The legibility and position of her poster is inconsequential because of the pink device in her hands. Smartphones having been employed by modern activists as a public relations tool, also serves as a digital picket sign. This protestor has hers aimed directly at the police station headquarters, and so do the protestors surrounding her. A picture is said to be worth a thousand words, and this one not only says “see us!” It’s shouting back, “we see you, too!” Today, it is easier than ever to receive and spread news due to the proliferation of modern technology which allows users to connect and mobilize from even the furthest corners of the world all from their smartphone. BLM doesn’t have to create moments for rhetoric. Rhetorical situations are created for the organization by its audience. Incidents of injustice and unprovoked violence against Black bodies captured by civilians on their smartphones and uploaded to social media platforms. BLM simply responds to these rhetorical situations, and uses technology to engage, and organize their allies to emphasize that Black lives are still not seen as valuable in society. This generates plenty of pathos with new allies on the world stage, their target audience.
The Sustainability Flaw of Centralized Leadership and the Silent Debate
In addition to criticizing BLMs lack of strategy, the movement’s lack of “leadership” was mentioned as a rhetorical flaw in the article entitled “What Black Lives Matter Can Learn from the Civil Rights Movement,” (Birmingham Times). This criticism needs to be reframed as a deliberate choice that has contributed to BLMs rhetorical efficacy. BLM has abandoned the assumption that a “centralized leadership figure” is an essential element to be rhetorically effective because that model has already proven itself unsustainable (Cobb).
The name Martin Luther King Jr. became synonymous with the 1960’s CRM, eventually competing for attention with its primary objectives. It can also be argued that his physical death attenuated the movement vigor and rhetorical efficacy. This is one major rhetorical deviation from the 1960’s CRM that has proven advantageous for BLM. Setting up a straw man for society to pluck apart is counterproductive and dangerous. Any gains made in ethos are quickly depleted at even the hint of impropriety from leadership figures, even if they have had impeccable character in the past. This can jeopardize the integrity of everything else associated with the larger body of work created by the movement.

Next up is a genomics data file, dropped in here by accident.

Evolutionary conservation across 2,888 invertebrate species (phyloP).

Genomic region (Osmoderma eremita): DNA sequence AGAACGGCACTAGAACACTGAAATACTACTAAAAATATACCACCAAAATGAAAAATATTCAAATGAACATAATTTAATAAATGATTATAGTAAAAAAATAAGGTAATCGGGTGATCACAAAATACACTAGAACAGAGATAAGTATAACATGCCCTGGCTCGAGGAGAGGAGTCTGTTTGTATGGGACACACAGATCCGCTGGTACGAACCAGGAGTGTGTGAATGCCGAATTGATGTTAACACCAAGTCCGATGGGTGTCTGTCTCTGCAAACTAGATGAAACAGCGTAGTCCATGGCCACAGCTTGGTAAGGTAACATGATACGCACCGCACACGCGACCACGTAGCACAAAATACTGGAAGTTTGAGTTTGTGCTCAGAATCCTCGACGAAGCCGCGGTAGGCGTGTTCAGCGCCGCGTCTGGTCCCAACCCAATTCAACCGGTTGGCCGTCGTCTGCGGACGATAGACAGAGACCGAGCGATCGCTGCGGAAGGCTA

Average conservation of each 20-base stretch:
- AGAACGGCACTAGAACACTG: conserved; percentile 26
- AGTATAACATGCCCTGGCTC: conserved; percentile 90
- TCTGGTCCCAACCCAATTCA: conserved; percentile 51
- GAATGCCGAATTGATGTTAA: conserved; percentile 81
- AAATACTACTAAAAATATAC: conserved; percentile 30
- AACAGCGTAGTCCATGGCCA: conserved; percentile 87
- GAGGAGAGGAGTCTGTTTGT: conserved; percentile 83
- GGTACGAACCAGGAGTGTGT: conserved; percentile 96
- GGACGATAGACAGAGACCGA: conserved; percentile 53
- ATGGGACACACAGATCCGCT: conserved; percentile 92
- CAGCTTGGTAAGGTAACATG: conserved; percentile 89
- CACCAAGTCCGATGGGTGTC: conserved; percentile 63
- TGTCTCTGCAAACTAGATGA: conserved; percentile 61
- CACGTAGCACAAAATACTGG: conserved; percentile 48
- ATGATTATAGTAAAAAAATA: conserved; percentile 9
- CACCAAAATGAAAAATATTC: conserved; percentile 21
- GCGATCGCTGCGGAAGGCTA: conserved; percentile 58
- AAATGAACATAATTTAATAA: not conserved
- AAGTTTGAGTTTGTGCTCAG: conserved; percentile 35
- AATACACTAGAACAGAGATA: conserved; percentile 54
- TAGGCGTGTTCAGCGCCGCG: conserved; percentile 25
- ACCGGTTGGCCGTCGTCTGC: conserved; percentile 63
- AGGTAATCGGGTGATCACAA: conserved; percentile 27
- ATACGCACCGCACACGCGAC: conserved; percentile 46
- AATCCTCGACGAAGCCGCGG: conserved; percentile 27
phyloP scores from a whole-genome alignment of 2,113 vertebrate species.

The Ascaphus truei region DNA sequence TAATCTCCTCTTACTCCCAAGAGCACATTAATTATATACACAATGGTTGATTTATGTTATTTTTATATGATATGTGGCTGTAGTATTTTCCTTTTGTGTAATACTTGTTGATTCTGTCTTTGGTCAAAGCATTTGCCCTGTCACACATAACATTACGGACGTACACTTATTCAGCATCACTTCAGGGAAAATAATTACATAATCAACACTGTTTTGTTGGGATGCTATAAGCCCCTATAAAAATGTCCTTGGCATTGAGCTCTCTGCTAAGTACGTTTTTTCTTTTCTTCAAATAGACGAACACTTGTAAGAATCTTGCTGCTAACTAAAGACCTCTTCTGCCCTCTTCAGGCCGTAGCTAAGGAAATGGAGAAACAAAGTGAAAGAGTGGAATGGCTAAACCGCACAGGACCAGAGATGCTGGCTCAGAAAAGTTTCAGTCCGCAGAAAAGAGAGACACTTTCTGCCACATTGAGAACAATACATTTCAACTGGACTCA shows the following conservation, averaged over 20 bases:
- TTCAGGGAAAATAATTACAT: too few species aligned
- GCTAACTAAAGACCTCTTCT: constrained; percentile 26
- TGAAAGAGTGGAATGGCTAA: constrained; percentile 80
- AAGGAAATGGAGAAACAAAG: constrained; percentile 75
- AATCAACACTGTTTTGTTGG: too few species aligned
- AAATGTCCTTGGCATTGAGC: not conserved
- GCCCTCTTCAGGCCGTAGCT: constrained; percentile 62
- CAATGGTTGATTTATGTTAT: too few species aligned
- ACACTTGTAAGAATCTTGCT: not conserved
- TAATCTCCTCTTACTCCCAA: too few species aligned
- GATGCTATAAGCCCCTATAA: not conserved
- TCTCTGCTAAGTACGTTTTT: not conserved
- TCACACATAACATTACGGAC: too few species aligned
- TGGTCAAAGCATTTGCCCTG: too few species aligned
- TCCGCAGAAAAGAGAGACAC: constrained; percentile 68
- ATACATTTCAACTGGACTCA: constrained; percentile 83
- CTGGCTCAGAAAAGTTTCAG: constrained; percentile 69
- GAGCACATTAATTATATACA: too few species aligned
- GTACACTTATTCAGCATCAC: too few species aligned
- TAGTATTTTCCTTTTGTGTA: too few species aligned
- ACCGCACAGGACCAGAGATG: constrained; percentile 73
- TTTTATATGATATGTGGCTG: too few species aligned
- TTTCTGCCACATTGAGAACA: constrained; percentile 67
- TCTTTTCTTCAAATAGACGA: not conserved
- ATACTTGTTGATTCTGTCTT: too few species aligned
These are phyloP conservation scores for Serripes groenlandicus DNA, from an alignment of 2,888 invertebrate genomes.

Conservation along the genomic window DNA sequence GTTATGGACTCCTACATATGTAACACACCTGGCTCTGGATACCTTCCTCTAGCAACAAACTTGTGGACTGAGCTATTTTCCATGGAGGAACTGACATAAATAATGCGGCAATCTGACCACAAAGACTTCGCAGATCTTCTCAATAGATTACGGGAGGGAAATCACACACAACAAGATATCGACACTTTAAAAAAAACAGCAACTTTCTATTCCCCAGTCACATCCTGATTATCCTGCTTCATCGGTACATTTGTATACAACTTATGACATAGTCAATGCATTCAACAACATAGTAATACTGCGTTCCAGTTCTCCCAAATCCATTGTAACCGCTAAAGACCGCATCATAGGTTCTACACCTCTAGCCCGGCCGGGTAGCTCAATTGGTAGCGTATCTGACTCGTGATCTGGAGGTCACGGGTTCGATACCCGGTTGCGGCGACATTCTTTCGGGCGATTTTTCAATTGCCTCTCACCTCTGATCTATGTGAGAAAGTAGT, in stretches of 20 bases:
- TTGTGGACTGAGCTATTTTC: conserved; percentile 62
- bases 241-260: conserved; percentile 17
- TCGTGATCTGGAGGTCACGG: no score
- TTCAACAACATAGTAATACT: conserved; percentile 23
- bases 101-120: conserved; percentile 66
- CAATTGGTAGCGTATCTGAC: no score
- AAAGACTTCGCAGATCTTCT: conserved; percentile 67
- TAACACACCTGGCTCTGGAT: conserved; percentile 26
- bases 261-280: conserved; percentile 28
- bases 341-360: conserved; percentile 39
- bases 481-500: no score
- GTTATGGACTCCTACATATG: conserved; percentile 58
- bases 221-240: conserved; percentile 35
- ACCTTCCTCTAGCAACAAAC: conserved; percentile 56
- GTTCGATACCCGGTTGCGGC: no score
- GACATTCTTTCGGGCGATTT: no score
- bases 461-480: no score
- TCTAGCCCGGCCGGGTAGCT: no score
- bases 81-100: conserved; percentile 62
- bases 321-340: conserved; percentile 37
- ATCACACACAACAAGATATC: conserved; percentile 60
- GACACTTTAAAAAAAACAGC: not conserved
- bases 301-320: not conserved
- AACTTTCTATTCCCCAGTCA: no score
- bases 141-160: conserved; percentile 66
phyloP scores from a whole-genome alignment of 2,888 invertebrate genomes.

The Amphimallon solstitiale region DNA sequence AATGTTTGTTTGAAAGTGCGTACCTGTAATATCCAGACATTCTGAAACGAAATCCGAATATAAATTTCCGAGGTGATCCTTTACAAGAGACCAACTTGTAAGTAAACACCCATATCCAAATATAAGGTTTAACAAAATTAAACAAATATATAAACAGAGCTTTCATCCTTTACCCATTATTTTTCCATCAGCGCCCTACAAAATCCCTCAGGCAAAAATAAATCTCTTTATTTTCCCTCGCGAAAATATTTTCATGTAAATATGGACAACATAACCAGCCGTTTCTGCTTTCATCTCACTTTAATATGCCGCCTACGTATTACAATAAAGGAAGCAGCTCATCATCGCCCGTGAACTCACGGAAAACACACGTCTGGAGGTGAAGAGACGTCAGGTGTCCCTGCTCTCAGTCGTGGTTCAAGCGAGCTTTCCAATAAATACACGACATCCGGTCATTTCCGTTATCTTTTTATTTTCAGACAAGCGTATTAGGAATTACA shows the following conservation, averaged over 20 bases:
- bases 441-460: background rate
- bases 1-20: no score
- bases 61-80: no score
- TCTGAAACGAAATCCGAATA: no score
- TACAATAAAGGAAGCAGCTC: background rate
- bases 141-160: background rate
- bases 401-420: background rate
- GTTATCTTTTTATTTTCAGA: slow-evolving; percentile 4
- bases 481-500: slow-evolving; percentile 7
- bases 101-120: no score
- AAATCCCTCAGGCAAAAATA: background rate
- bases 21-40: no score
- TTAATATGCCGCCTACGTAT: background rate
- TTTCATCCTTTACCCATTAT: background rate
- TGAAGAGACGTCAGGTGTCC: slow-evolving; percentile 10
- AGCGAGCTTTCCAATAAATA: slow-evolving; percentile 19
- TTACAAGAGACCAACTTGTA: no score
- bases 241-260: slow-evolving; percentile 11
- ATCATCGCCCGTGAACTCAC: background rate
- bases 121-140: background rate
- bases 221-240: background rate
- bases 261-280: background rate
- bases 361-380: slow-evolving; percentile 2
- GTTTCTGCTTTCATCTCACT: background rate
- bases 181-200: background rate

By “eschewing” centralized leadership roles, BLM has also been able to avoid the trap of religious doctrine which restricted the 1960’s CRM’s scope of advocacy (The Matter of Black Lives). BLM is not directly affiliated with any religion and has no designated political party association which allows for more variation in their outreach. Religious figures, specifically leaders in the Black church, often carry with them a dogma that can be alienating to members within the very group that they are advocating for. Oftentimes, centralized leadership figures are incapable of living up to the moral standards for which they have the God given authority to condemn others. BLM stands firm on the tenet of following the message, not the man, which has preserved the integrity of the organization. By nature, humans are fallible. Principles, however, are not.
This article also alluded to a dissent from the limiting views that alienated segments of the Black community from being participants in and benefactors of the 1960s Civil Rights advocacy. These limited views shunned those who engaged in homosexual behaviors and were based on the Christian beliefs of the Black church. Thus, they were presuppositions that underscored the rhetoric of Dr. Martin Luther King, Jr., who was a beloved minister in the South. As a member of a Black church community, my autopsy of the 1960’s CRM offers an explanation why BLM has abandoned the centralized leadership model: the Achilles’ heel of 1960’s rhetoric was the inability of its leadership to deliberately acknowledge marginalized members within the Black community.